Just think for a moment about the salvation Jesus secured for his followers. Every force was united against Jesus. Death itself, the final enemy, seemed to have the final word as Jesus was nailed to a cross and hung up to die. The situation was so serious that there was even darkness over the whole land when the sun should have been shining in all its noon-day strength. And then Jesus died, yes he died! Could a blacker scenario ever have been imagined? Not in the opinion of Jesus’ disciples!
And yet... it was by the cross that victory came. The forces of evil appeared to triumph but it was just an appearance and on the third day it became clear that Jesus was the victor and not the victim as he was raised from the dead!
So when your circumstances take a turn for the worse and when everything seems to be going pear-shaped remember that God remains in charge and delights to prove that nothing is impossible with him; he certainly will keep his promises and you can bank on it!
But Not Everyone Sees It Like That vv.11-13
Micah brings ch.4 to a close by saying that the explanation he has just given will not be accepted by all. He has just finished explaining how God will save his people from even the blackest of spots but others interpret those "black spots" in a very different way.
The nations looking on and seeing the disarray that has come the way of God’s people instead of sympathising with them seek to exploit the situation and turn it to their own advantage. Looking on all they can think of doing is to mock and to despise God’s people. They think that they understand what is going on but they can’t read God’s providence and get it all wrong. When they see God’s people in trouble they are so glad and take it to be a sure and certain indication that God’s people are being severely judged and they gather together to rejoice over them.
"How wrong they are!" declares Micah, "they simply don’t get it at all and they couldn’t be more wrong." They imagine they have gathered themselves together to pour scorn on God’s people but in reality, Micah tells us, "they have been assembled in order to be judged themselves!" and God’s people will be the instrument in God’s hands whereby this judgment will be carried out.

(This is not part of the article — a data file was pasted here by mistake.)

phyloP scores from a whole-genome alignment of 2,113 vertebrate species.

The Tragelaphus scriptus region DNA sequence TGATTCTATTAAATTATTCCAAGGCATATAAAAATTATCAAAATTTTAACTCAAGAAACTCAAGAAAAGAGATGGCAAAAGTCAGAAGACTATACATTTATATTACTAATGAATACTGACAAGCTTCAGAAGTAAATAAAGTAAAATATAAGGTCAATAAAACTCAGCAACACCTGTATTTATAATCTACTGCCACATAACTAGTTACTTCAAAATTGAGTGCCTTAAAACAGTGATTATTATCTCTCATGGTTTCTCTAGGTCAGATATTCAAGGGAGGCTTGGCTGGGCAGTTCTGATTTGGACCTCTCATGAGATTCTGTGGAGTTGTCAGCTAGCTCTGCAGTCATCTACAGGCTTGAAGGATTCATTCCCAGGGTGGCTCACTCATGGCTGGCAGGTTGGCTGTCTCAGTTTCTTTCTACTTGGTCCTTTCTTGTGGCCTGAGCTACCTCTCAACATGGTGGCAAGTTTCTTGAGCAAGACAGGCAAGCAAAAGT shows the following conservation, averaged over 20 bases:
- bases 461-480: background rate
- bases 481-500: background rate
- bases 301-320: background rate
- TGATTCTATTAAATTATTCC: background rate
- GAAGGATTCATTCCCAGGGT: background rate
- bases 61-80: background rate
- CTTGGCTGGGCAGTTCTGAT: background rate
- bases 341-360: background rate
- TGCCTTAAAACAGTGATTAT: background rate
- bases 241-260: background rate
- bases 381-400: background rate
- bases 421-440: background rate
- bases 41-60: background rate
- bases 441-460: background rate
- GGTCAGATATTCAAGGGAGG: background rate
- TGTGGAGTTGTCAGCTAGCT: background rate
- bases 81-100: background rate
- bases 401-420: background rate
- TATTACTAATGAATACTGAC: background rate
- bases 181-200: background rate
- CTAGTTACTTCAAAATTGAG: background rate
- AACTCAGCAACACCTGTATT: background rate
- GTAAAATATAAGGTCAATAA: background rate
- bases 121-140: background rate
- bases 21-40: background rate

The godless nations like to strut and to rage. They like to see themselves as important self-made men who can do what they like but how different the truth is – the nations are but a drop in the Lord’s bucket; it is the Lord who turns the king’s heart in whatever direction he chooses. Even the greatest and most impressive superpowers are mere lackeys who unwittingly carry out the Lord’s plan. We get a little glimpse behind the scenes as it were as we see this working out in the events that surrounded death of the Saviour. Do you remember how the disciples prayed when they were facing opposition to their preaching the resurrection of Jesus? This is what they said:
Acts 4:27-28 "for truly in this city there were gathered together against your holy servant Jesus, whom you anointed, both Herod and Pontius Pilate, along with the Gentiles and the peoples of Israel, to do whatever your hand and your plan had predestined to take place."
God’s people today should take great encouragement from such teaching. Despite appearances and the opinions of so many it is the Lord who is on the throne and it is he who promises to intervene on behalf of his people. You might be tempted to think that the culture and society the world over has turned against the church and that the future of the church is a lost cause but this portion of Scripture tells us that that is just not the case. Jesus shall reign, reign where’r the sun does his successive journeys run.
Kings reign, it’s what they do, and with King Jesus this is true too. But, we may ask, just how does Jesus fill the office of a king? The famous Westminster Catechism gives us a clear and heart-warming answer for the believer to rejoice in:
"Christ fills the office of a king in making us his willing subjects, in ruling and defending us, and in restraining and conquering all his and our enemies. "
As we close this morning let me ask you is Jesus your King? Has he made you one of his willing subjects? If he has then you may rejoice in him at all times, you can remain at peace in even the most trying of circumstances for he is committed to you both now and for eternity.
But if you have not yet bowed the knee to King Jesus why not do that today. Don’t continue any longer to try to lead your life independent of him. Beware! He considers all those who are not for him to be against him and he will conquer his enemies, every last one of them. One day every knee shall bow to him – will yours bow willingly now in repentance as you ask him to take charge of your life or will you be forced into an unwilling submission when he comes to judge?
Today is the day of salvation – don’t let it pass you by!
May God bless his word to us all.